Do take some time to stroll the restaurant and look at some of the photos on the wall.  You’ll spot some of the renowned French chefs that helped launch the restaurant.  In case you’re wondering, those chefs were Roger Vergé, Gaston Lenôtre, and Paul Bocuse.

Chefs de France Service was Very Good, but not Great

Anytime you have a table service meal at Disney World, the service needs to be really good if not great in our opinion.  Why?  Simply put, the high cost of Disney sit down meals.  We want to experience a level of service that feels like we are getting value for our money.

In the case of Chefs de France, we’d say that the service was very good but not quite great.

It may feel like maybe we’re nitpicking here a bit, but at the end of the day, the line between very good and great has to be drawn somewhere.

Our waitress at Chefs de France was very friendly and true to World Showcase style, she was from France.

The waitress was also excellent at handling the kids’ requests and questions.  She was even kind enough to discuss France with Anna and Elsa and to talk to them about where she was from.  The kids greatly enjoyed being able to discuss this far off country with her and learn more about her hometown of Nice.  Paris is a city that Elsa is somewhat obsessed with right now, so it was a thrill for her to meet a real French person (even if they weren’t from Paris).

Carla felt like she was very good at handling her gluten free requests and making sure all of that was taken care of quite well.  You can read more about her gluten free experience and observations if that’s of interest to you, in her Chefs de France Gluten Free Experience Review.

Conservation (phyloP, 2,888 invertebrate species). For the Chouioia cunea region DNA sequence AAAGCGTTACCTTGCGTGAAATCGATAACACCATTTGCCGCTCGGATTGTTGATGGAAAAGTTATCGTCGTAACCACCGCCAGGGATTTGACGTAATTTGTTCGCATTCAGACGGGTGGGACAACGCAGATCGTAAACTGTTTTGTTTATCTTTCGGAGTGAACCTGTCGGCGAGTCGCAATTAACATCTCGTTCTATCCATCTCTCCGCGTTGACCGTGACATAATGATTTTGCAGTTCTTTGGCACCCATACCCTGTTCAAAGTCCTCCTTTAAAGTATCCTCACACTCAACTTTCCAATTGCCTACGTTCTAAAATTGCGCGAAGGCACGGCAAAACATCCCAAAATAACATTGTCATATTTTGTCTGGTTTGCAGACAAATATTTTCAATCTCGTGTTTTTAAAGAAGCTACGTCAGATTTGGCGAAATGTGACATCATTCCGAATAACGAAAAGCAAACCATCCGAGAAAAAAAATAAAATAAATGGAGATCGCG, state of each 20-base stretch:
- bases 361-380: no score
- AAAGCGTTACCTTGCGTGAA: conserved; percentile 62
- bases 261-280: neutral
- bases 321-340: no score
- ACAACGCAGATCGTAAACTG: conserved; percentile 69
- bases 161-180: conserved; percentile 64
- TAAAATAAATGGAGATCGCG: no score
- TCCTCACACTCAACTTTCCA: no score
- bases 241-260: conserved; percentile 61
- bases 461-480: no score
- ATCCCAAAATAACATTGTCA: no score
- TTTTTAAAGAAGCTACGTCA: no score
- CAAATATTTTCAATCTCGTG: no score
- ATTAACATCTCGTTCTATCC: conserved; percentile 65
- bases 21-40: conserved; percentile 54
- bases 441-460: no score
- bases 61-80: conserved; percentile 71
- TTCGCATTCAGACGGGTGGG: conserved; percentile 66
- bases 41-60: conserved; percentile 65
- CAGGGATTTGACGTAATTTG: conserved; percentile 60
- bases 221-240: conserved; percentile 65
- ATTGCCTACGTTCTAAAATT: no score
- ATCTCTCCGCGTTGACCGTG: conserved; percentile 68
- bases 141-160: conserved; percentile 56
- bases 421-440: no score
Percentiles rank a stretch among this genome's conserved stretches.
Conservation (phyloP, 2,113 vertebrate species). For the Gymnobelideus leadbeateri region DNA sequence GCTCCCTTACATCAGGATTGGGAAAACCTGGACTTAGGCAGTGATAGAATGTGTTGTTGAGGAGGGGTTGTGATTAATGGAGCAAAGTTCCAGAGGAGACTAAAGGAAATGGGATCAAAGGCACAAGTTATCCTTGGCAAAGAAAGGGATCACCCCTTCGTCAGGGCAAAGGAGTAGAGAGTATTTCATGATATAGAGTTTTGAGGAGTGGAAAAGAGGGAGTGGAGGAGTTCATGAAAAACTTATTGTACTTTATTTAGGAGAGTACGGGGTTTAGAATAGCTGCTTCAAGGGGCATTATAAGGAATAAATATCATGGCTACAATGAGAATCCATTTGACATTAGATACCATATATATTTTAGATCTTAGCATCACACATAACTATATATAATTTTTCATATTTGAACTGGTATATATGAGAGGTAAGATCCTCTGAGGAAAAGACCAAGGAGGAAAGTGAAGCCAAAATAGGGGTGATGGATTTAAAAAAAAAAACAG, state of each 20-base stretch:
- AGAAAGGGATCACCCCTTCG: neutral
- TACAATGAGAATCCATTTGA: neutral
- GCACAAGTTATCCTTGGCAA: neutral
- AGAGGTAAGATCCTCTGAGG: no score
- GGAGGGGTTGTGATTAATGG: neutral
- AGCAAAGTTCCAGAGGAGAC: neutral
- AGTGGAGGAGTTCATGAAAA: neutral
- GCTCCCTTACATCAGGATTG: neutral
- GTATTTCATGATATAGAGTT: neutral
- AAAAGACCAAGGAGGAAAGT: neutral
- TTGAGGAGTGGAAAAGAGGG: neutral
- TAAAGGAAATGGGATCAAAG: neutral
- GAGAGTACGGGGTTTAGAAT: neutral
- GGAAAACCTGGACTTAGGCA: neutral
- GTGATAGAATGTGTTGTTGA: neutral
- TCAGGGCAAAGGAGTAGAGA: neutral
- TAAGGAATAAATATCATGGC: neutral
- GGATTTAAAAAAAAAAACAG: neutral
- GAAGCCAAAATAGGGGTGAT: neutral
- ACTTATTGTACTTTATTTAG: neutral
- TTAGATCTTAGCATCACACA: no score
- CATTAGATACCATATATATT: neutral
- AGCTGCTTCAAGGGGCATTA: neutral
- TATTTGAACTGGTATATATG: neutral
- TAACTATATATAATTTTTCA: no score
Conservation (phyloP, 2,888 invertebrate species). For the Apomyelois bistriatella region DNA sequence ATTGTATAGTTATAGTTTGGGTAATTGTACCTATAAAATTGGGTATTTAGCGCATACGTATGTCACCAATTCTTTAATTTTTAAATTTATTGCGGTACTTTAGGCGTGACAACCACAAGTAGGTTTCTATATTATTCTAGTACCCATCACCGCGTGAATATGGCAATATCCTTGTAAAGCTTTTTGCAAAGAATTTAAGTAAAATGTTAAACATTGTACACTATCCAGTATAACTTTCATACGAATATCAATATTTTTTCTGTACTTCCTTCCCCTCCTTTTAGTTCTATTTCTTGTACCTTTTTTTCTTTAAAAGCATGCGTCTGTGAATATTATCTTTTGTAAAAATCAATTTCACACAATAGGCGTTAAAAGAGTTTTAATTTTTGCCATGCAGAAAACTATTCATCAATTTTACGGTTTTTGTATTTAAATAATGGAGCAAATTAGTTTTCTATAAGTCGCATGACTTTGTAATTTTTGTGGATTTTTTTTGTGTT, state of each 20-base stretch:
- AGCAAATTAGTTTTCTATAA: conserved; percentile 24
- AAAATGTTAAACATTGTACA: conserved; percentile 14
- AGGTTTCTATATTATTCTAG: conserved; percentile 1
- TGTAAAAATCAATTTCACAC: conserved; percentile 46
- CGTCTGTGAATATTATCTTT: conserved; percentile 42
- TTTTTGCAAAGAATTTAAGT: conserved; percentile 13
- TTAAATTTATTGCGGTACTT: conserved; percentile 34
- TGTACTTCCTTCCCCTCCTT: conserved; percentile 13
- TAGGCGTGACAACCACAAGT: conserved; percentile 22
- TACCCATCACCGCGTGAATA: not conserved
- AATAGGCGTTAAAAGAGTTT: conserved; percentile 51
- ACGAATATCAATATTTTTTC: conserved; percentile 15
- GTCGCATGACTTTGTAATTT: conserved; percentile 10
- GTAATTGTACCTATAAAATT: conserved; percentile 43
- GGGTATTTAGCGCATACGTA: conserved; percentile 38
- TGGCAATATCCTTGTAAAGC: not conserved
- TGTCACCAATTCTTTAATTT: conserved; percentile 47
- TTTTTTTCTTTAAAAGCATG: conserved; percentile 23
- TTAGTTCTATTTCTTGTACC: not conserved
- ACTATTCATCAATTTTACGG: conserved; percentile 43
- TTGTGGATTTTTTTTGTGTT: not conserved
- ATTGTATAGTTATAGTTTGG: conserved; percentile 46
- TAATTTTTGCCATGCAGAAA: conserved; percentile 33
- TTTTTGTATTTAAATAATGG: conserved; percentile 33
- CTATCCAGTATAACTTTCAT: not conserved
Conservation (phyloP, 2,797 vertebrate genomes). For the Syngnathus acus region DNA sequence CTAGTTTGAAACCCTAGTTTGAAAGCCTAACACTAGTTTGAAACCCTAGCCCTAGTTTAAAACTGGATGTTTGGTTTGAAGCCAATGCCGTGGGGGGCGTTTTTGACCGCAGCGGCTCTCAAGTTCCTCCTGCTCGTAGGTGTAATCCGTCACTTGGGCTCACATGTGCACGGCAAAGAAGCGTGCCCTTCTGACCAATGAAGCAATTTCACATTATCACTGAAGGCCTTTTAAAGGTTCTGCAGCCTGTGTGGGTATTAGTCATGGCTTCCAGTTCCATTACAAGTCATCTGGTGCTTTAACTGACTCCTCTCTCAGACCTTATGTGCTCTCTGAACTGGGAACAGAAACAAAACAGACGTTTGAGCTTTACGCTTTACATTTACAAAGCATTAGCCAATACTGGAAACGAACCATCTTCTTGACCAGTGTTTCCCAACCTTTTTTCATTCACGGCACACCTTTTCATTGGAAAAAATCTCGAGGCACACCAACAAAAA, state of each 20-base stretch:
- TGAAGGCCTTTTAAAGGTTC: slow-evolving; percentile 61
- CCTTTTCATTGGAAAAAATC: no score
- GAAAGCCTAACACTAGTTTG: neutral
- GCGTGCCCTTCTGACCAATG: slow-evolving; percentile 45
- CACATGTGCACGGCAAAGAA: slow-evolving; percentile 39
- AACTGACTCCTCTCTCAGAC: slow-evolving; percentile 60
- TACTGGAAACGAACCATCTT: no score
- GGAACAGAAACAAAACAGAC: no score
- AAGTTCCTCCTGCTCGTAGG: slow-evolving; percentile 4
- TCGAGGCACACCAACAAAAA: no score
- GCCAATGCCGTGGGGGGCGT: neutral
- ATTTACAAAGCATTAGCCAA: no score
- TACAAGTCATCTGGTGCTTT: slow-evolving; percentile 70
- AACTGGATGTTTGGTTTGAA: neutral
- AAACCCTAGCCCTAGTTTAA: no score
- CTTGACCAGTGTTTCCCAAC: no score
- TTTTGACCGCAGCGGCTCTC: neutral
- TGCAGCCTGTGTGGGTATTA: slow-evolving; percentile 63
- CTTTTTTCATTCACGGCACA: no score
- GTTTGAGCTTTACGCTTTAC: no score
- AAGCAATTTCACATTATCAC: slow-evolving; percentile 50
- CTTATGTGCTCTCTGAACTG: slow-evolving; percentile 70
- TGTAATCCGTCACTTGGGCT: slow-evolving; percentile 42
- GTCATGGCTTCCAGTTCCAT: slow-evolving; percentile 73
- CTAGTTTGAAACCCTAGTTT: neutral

Where the service was a little clunky for us was on the drinks and how the table was rushed.  As it relates to drinks, there were a few times where our drink glasses went without a refill.   In fairness, I drink tea like there is about to be a mass shortage.  Who knows, I may cause a shortage with how fast I consume it.  However, some of the waits were longer than they should have been. 

In regards to the meal, we felt like the food could have come out with a better flow.  At one point, we had the girls’ appetizers and dinner out on the table at the same time.  Given the small size of the tables (true to bistro form), this made maneuvering food around a little challenging.

Again, not big things but just some small items we noted.

The Food was Good for Adults, Pretty Plain for Kids


To start our meal we were given a nice French baguette, which we promptly tore apart and made a giant bread crumb mess on the table.  We might have looked like ravaged maniacs tearing the bread apart, with the crumbs left as the only evidence of our crime.  But the baguette was very good.  Light and fluffy on the inside, with a nice bit of crunch on the outside.  Carla was given an order of gluten free bread which she said was tasty.  At least as tasty as bread without gluten can be.